By St. John Chrysostom
A certain monk, after much perspiration shed in asceticism while dwelling in the desert with only one fellow-ascetic and living an Angelic life, in his approaching old age, I know not how, but by some Satanic occurrence and slothfulness of soul, allowed a small opening to the Evil One and fell into the desire to have relations with a woman—he who had never seen a woman since devoting himself to the monastic life.
At first, he demanded that his companion give him meat and wine, threatening to go down to the market-place should he not receive them. He said these things, not because he desired to eat meat, but rather because he wished to find some occasion and pretext to go down to the city. Perplexed, his companion satisfied his desire by giving him what he asked, fearing lest a refusal drive him to a greater evil.
When, however, the Elder saw that his ploy had failed, he then openly demonstrated his shamelessness and revealed his sham, saying that he must without fail go down to the city. Since the other could not restrain him, he finally let him go, following him from a distance and observing the reason for which he was going down to the city.
Seeing him going into a house of ill repute and understanding that he had entered into relations with a prostitute, he waited outside. And when the Elder had gratified his improper desire and exited the place, his fellow-ascetic greeted him with open arms, throwing himself on his neck. Having warmly embraced him, without condemning him in any way for what he had done, he only besought him, now that he had fully gratified his desire, to return to his hermitage.
Ashamed by the great clemency of his brother, the Elder was wounded to the heart and, brought to contrition over his reckless act, followed him back to the mountain. When they arrived, he asked his brother to enclose him in a small cell and, when the doors had been shut, to give him bread and water at daily intervals. He also begged him to tell whoever sought him that he had died.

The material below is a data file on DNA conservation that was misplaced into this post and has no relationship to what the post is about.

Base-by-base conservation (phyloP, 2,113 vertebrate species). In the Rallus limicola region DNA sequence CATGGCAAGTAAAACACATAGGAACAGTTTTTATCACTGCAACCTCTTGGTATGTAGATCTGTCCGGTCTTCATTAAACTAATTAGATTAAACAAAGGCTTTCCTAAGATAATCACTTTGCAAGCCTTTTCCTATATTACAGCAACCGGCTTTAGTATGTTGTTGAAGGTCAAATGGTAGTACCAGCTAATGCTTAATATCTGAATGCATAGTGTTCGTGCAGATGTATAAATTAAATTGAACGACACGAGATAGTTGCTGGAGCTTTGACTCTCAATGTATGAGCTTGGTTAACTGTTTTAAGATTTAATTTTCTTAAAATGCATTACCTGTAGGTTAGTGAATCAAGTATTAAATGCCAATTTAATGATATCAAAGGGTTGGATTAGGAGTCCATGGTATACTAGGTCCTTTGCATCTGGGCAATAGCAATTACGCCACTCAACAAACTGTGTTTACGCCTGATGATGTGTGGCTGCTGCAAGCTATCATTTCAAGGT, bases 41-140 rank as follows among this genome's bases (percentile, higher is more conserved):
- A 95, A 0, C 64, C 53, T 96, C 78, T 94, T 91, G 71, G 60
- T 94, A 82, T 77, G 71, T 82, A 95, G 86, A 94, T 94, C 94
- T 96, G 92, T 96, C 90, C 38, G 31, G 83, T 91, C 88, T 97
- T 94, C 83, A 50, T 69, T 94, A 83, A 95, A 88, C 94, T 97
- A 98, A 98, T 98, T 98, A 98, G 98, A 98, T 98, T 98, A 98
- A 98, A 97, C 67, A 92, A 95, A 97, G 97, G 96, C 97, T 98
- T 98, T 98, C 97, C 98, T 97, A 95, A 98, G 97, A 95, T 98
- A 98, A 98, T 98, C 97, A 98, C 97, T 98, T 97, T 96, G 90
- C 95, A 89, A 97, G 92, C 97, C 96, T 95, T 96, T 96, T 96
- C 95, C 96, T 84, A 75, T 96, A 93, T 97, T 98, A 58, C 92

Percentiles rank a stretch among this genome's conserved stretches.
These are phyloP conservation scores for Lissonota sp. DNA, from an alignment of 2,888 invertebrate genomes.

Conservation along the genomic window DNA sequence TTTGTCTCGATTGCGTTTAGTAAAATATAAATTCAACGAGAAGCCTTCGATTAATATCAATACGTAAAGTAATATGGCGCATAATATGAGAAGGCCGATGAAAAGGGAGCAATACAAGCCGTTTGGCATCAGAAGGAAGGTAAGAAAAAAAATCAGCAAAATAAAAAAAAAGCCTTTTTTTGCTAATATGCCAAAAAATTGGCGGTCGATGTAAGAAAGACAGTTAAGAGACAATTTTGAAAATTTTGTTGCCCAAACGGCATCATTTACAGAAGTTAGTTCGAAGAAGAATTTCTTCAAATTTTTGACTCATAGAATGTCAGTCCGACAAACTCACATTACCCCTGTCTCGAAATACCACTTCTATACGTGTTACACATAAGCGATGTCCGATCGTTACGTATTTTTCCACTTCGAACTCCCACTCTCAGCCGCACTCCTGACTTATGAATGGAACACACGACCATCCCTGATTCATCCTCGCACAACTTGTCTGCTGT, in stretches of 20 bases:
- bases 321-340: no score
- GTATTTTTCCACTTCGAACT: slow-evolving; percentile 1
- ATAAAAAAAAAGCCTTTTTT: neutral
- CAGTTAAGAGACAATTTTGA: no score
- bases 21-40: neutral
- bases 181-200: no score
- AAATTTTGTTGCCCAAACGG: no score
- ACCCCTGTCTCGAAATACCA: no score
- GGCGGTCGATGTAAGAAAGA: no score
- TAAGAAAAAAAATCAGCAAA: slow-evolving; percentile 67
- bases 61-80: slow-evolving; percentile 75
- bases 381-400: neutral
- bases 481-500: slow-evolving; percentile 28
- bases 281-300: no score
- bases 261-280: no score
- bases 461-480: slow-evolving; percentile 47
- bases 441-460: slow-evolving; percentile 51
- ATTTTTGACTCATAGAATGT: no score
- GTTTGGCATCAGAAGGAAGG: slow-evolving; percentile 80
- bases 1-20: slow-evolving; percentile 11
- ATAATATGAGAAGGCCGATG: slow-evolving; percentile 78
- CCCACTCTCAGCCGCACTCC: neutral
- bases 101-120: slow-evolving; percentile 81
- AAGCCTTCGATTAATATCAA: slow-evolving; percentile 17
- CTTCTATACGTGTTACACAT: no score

When he had told his companion these things and persuaded him to lock him in, he remained there permanently, with fasting, prayer, and tears cleansing his soul of the stain of his sin.
A short while later, when the neighboring country was being scourged by drought and all of its inhabitants were grieving, someone was exhorted in a dream to go beseech the recluse to pray and bring an end to the drought.
When this man arrived at that place, however, accompanied by others, he found only the recluse’s companion. Upon questioning him, they learned that the recluse had died.
Perceiving that they had been deceived, they began again to pray; and, by the same dream, they heard the same thing as before. And then, encircling the one who had, indeed, misled them, they begged him to reveal the man to him; for they firmly insisted that he had not died, but was alive. Hearing these things, and seeing that the secret had been revealed, he led them to the holy man.
After demolishing the wall—for he had blocked up this entrance as well—and all had entered, they fell at the Elder’s feet; and, recounting the events to him, they begged him to help them in the face of the famine.
He, however, at first resisted, claiming that he had no such boldness before God, since his sin was always in his mind’s eye as vividly as when he had committed it.
When they had told him everything that had come to pass, he was persuaded; and, after he prayed, he brought the drought to an end.
From "To Theodore After His Fall", Patrologia Græca, Vol . XLVII, col s. 304-305.